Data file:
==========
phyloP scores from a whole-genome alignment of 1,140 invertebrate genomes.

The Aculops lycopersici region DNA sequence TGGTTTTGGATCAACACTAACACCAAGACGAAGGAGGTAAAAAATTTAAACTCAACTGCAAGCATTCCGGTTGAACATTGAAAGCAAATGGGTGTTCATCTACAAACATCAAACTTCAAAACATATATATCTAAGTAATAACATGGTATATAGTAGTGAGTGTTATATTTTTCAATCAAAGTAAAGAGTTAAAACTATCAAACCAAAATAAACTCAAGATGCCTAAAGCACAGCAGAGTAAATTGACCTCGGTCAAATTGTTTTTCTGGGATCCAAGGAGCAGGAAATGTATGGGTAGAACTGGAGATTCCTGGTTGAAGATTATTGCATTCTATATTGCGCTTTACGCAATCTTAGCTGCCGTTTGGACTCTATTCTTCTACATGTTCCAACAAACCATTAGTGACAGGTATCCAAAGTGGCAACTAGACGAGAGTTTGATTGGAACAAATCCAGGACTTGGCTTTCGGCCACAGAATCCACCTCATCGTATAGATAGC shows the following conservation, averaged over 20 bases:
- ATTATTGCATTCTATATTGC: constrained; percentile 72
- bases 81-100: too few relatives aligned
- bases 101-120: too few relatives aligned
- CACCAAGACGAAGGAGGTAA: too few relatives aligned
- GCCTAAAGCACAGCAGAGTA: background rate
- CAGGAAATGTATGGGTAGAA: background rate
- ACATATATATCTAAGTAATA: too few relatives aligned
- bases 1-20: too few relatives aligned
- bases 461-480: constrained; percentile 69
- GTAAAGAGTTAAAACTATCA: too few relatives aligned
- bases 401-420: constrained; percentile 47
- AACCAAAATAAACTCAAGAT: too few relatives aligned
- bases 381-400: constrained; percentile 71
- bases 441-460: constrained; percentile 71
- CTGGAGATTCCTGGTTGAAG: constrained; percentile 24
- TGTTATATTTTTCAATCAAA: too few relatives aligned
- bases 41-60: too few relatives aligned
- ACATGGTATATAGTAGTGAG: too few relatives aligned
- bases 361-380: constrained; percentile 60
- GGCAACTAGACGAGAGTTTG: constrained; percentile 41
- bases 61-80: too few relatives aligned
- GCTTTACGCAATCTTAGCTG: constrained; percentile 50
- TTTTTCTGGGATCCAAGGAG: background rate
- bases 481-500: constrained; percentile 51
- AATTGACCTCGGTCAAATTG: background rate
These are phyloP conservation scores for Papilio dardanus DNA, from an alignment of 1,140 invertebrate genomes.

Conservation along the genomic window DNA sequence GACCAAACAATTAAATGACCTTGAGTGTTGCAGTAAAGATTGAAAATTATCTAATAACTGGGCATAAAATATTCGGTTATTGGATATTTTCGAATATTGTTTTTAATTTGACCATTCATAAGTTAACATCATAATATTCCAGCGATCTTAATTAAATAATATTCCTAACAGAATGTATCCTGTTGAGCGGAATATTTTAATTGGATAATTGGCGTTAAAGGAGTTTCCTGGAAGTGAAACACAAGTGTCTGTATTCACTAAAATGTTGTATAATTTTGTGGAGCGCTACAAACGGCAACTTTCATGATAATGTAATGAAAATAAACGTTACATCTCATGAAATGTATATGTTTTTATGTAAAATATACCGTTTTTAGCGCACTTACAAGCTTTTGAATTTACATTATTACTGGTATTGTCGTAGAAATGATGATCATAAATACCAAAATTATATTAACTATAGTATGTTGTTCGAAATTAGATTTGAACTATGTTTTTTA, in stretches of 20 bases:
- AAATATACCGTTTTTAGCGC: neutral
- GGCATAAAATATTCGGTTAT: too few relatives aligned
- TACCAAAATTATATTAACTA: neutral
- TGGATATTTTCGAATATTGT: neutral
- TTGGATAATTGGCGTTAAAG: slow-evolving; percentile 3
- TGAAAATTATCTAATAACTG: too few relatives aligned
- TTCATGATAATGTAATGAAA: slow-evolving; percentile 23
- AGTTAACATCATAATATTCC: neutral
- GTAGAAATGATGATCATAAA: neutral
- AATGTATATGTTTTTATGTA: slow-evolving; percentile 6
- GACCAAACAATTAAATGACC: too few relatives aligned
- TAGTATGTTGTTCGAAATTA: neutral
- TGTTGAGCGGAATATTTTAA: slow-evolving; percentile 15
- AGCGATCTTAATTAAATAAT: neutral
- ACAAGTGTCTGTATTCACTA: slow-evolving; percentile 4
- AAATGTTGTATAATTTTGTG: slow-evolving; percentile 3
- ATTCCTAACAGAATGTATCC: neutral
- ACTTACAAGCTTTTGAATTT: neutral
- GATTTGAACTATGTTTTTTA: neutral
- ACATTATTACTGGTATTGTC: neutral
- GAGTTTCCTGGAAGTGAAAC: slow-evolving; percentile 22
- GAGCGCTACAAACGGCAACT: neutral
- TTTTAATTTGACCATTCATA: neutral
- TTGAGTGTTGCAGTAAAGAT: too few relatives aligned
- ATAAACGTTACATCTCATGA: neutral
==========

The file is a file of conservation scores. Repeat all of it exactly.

phyloP scores from a whole-genome alignment of 1,140 invertebrate genomes.

The Aculops lycopersici region DNA sequence TGGTTTTGGATCAACACTAACACCAAGACGAAGGAGGTAAAAAATTTAAACTCAACTGCAAGCATTCCGGTTGAACATTGAAAGCAAATGGGTGTTCATCTACAAACATCAAACTTCAAAACATATATATCTAAGTAATAACATGGTATATAGTAGTGAGTGTTATATTTTTCAATCAAAGTAAAGAGTTAAAACTATCAAACCAAAATAAACTCAAGATGCCTAAAGCACAGCAGAGTAAATTGACCTCGGTCAAATTGTTTTTCTGGGATCCAAGGAGCAGGAAATGTATGGGTAGAACTGGAGATTCCTGGTTGAAGATTATTGCATTCTATATTGCGCTTTACGCAATCTTAGCTGCCGTTTGGACTCTATTCTTCTACATGTTCCAACAAACCATTAGTGACAGGTATCCAAAGTGGCAACTAGACGAGAGTTTGATTGGAACAAATCCAGGACTTGGCTTTCGGCCACAGAATCCACCTCATCGTATAGATAGC shows the following conservation, averaged over 20 bases:
- ATTATTGCATTCTATATTGC: constrained; percentile 72
- bases 81-100: too few relatives aligned
- bases 101-120: too few relatives aligned
- CACCAAGACGAAGGAGGTAA: too few relatives aligned
- GCCTAAAGCACAGCAGAGTA: background rate
- CAGGAAATGTATGGGTAGAA: background rate
- ACATATATATCTAAGTAATA: too few relatives aligned
- bases 1-20: too few relatives aligned
- bases 461-480: constrained; percentile 69
- GTAAAGAGTTAAAACTATCA: too few relatives aligned
- bases 401-420: constrained; percentile 47
- AACCAAAATAAACTCAAGAT: too few relatives aligned
- bases 381-400: constrained; percentile 71
- bases 441-460: constrained; percentile 71
- CTGGAGATTCCTGGTTGAAG: constrained; percentile 24
- TGTTATATTTTTCAATCAAA: too few relatives aligned
- bases 41-60: too few relatives aligned
- ACATGGTATATAGTAGTGAG: too few relatives aligned
- bases 361-380: constrained; percentile 60
- GGCAACTAGACGAGAGTTTG: constrained; percentile 41
- bases 61-80: too few relatives aligned
- GCTTTACGCAATCTTAGCTG: constrained; percentile 50
- TTTTTCTGGGATCCAAGGAG: background rate
- bases 481-500: constrained; percentile 51
- AATTGACCTCGGTCAAATTG: background rate
These are phyloP conservation scores for Papilio dardanus DNA, from an alignment of 1,140 invertebrate genomes.

Conservation along the genomic window DNA sequence GACCAAACAATTAAATGACCTTGAGTGTTGCAGTAAAGATTGAAAATTATCTAATAACTGGGCATAAAATATTCGGTTATTGGATATTTTCGAATATTGTTTTTAATTTGACCATTCATAAGTTAACATCATAATATTCCAGCGATCTTAATTAAATAATATTCCTAACAGAATGTATCCTGTTGAGCGGAATATTTTAATTGGATAATTGGCGTTAAAGGAGTTTCCTGGAAGTGAAACACAAGTGTCTGTATTCACTAAAATGTTGTATAATTTTGTGGAGCGCTACAAACGGCAACTTTCATGATAATGTAATGAAAATAAACGTTACATCTCATGAAATGTATATGTTTTTATGTAAAATATACCGTTTTTAGCGCACTTACAAGCTTTTGAATTTACATTATTACTGGTATTGTCGTAGAAATGATGATCATAAATACCAAAATTATATTAACTATAGTATGTTGTTCGAAATTAGATTTGAACTATGTTTTTTA, in stretches of 20 bases:
- AAATATACCGTTTTTAGCGC: neutral
- GGCATAAAATATTCGGTTAT: too few relatives aligned
- TACCAAAATTATATTAACTA: neutral
- TGGATATTTTCGAATATTGT: neutral
- TTGGATAATTGGCGTTAAAG: slow-evolving; percentile 3
- TGAAAATTATCTAATAACTG: too few relatives aligned
- TTCATGATAATGTAATGAAA: slow-evolving; percentile 23
- AGTTAACATCATAATATTCC: neutral
- GTAGAAATGATGATCATAAA: neutral
- AATGTATATGTTTTTATGTA: slow-evolving; percentile 6
- GACCAAACAATTAAATGACC: too few relatives aligned
- TAGTATGTTGTTCGAAATTA: neutral
- TGTTGAGCGGAATATTTTAA: slow-evolving; percentile 15
- AGCGATCTTAATTAAATAAT: neutral
- ACAAGTGTCTGTATTCACTA: slow-evolving; percentile 4
- AAATGTTGTATAATTTTGTG: slow-evolving; percentile 3
- ATTCCTAACAGAATGTATCC: neutral
- ACTTACAAGCTTTTGAATTT: neutral
- GATTTGAACTATGTTTTTTA: neutral
- ACATTATTACTGGTATTGTC: neutral
- GAGTTTCCTGGAAGTGAAAC: slow-evolving; percentile 22
- GAGCGCTACAAACGGCAACT: neutral
- TTTTAATTTGACCATTCATA: neutral
- TTGAGTGTTGCAGTAAAGAT: too few relatives aligned
- ATAAACGTTACATCTCATGA: neutral